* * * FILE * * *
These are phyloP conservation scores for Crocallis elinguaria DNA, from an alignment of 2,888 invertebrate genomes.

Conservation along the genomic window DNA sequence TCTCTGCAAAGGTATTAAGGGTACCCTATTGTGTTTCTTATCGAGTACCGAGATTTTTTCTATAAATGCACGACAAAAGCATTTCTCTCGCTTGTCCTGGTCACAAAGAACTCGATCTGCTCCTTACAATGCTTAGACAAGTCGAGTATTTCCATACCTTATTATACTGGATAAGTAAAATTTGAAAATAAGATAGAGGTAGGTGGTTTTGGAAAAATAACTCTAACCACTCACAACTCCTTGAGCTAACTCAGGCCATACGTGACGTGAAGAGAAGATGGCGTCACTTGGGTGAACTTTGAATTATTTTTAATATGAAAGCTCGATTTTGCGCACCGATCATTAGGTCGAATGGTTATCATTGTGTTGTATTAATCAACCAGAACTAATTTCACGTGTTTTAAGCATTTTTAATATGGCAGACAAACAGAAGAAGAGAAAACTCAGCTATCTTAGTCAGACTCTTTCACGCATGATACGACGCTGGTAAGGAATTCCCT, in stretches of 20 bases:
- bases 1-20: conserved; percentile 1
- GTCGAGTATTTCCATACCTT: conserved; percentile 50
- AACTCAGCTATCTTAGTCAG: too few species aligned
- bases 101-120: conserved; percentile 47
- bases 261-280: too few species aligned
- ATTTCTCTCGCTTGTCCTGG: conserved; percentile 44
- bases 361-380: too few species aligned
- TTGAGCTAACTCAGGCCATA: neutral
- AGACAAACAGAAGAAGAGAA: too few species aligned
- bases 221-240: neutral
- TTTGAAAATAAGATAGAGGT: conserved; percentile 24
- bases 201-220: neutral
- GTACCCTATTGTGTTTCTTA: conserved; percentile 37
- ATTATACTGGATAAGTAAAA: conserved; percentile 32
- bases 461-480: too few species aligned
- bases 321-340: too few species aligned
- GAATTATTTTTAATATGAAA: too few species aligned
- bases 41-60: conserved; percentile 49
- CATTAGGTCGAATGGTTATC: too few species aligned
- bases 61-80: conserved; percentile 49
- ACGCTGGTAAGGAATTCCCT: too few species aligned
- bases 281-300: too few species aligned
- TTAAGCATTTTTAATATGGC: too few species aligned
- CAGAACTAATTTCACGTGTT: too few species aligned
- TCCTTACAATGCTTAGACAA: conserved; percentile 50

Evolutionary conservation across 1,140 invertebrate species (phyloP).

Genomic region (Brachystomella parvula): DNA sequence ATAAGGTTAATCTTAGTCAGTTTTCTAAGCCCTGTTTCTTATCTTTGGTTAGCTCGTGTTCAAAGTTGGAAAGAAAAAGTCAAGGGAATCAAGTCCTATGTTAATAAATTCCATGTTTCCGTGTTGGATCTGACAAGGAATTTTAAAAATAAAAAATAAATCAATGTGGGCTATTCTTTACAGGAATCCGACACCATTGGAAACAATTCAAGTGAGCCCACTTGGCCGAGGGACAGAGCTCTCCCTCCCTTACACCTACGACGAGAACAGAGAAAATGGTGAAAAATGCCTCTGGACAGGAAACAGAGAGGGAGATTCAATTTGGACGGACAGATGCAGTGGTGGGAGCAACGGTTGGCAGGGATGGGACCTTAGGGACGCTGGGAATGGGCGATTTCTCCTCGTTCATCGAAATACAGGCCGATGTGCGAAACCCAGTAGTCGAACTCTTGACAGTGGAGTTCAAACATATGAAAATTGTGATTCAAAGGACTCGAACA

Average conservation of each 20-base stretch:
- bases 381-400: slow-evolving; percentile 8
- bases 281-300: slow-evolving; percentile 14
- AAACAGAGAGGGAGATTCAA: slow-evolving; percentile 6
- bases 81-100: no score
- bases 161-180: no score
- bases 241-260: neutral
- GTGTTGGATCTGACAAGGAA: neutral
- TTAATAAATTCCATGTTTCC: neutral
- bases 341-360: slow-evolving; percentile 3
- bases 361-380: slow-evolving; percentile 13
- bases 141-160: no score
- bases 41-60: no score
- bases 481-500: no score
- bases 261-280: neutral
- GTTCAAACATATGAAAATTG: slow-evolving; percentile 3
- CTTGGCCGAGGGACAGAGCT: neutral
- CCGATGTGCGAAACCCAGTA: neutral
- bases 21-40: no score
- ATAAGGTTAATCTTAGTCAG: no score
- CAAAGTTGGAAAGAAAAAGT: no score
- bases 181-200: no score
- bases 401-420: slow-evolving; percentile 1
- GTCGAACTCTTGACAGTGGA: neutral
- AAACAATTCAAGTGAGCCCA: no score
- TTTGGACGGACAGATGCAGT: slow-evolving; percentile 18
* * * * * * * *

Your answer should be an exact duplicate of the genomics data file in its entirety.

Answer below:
These are phyloP conservation scores for Crocallis elinguaria DNA, from an alignment of 2,888 invertebrate genomes.

Conservation along the genomic window DNA sequence TCTCTGCAAAGGTATTAAGGGTACCCTATTGTGTTTCTTATCGAGTACCGAGATTTTTTCTATAAATGCACGACAAAAGCATTTCTCTCGCTTGTCCTGGTCACAAAGAACTCGATCTGCTCCTTACAATGCTTAGACAAGTCGAGTATTTCCATACCTTATTATACTGGATAAGTAAAATTTGAAAATAAGATAGAGGTAGGTGGTTTTGGAAAAATAACTCTAACCACTCACAACTCCTTGAGCTAACTCAGGCCATACGTGACGTGAAGAGAAGATGGCGTCACTTGGGTGAACTTTGAATTATTTTTAATATGAAAGCTCGATTTTGCGCACCGATCATTAGGTCGAATGGTTATCATTGTGTTGTATTAATCAACCAGAACTAATTTCACGTGTTTTAAGCATTTTTAATATGGCAGACAAACAGAAGAAGAGAAAACTCAGCTATCTTAGTCAGACTCTTTCACGCATGATACGACGCTGGTAAGGAATTCCCT, in stretches of 20 bases:
- bases 1-20: conserved; percentile 1
- GTCGAGTATTTCCATACCTT: conserved; percentile 50
- AACTCAGCTATCTTAGTCAG: too few species aligned
- bases 101-120: conserved; percentile 47
- bases 261-280: too few species aligned
- ATTTCTCTCGCTTGTCCTGG: conserved; percentile 44
- bases 361-380: too few species aligned
- TTGAGCTAACTCAGGCCATA: neutral
- AGACAAACAGAAGAAGAGAA: too few species aligned
- bases 221-240: neutral
- TTTGAAAATAAGATAGAGGT: conserved; percentile 24
- bases 201-220: neutral
- GTACCCTATTGTGTTTCTTA: conserved; percentile 37
- ATTATACTGGATAAGTAAAA: conserved; percentile 32
- bases 461-480: too few species aligned
- bases 321-340: too few species aligned
- GAATTATTTTTAATATGAAA: too few species aligned
- bases 41-60: conserved; percentile 49
- CATTAGGTCGAATGGTTATC: too few species aligned
- bases 61-80: conserved; percentile 49
- ACGCTGGTAAGGAATTCCCT: too few species aligned
- bases 281-300: too few species aligned
- TTAAGCATTTTTAATATGGC: too few species aligned
- CAGAACTAATTTCACGTGTT: too few species aligned
- TCCTTACAATGCTTAGACAA: conserved; percentile 50

Evolutionary conservation across 1,140 invertebrate species (phyloP).

Genomic region (Brachystomella parvula): DNA sequence ATAAGGTTAATCTTAGTCAGTTTTCTAAGCCCTGTTTCTTATCTTTGGTTAGCTCGTGTTCAAAGTTGGAAAGAAAAAGTCAAGGGAATCAAGTCCTATGTTAATAAATTCCATGTTTCCGTGTTGGATCTGACAAGGAATTTTAAAAATAAAAAATAAATCAATGTGGGCTATTCTTTACAGGAATCCGACACCATTGGAAACAATTCAAGTGAGCCCACTTGGCCGAGGGACAGAGCTCTCCCTCCCTTACACCTACGACGAGAACAGAGAAAATGGTGAAAAATGCCTCTGGACAGGAAACAGAGAGGGAGATTCAATTTGGACGGACAGATGCAGTGGTGGGAGCAACGGTTGGCAGGGATGGGACCTTAGGGACGCTGGGAATGGGCGATTTCTCCTCGTTCATCGAAATACAGGCCGATGTGCGAAACCCAGTAGTCGAACTCTTGACAGTGGAGTTCAAACATATGAAAATTGTGATTCAAAGGACTCGAACA

Average conservation of each 20-base stretch:
- bases 381-400: slow-evolving; percentile 8
- bases 281-300: slow-evolving; percentile 14
- AAACAGAGAGGGAGATTCAA: slow-evolving; percentile 6
- bases 81-100: no score
- bases 161-180: no score
- bases 241-260: neutral
- GTGTTGGATCTGACAAGGAA: neutral
- TTAATAAATTCCATGTTTCC: neutral
- bases 341-360: slow-evolving; percentile 3
- bases 361-380: slow-evolving; percentile 13
- bases 141-160: no score
- bases 41-60: no score
- bases 481-500: no score
- bases 261-280: neutral
- GTTCAAACATATGAAAATTG: slow-evolving; percentile 3
- CTTGGCCGAGGGACAGAGCT: neutral
- CCGATGTGCGAAACCCAGTA: neutral
- bases 21-40: no score
- ATAAGGTTAATCTTAGTCAG: no score
- CAAAGTTGGAAAGAAAAAGT: no score
- bases 181-200: no score
- bases 401-420: slow-evolving; percentile 1
- GTCGAACTCTTGACAGTGGA: neutral
- AAACAATTCAAGTGAGCCCA: no score
- TTTGGACGGACAGATGCAGT: slow-evolving; percentile 18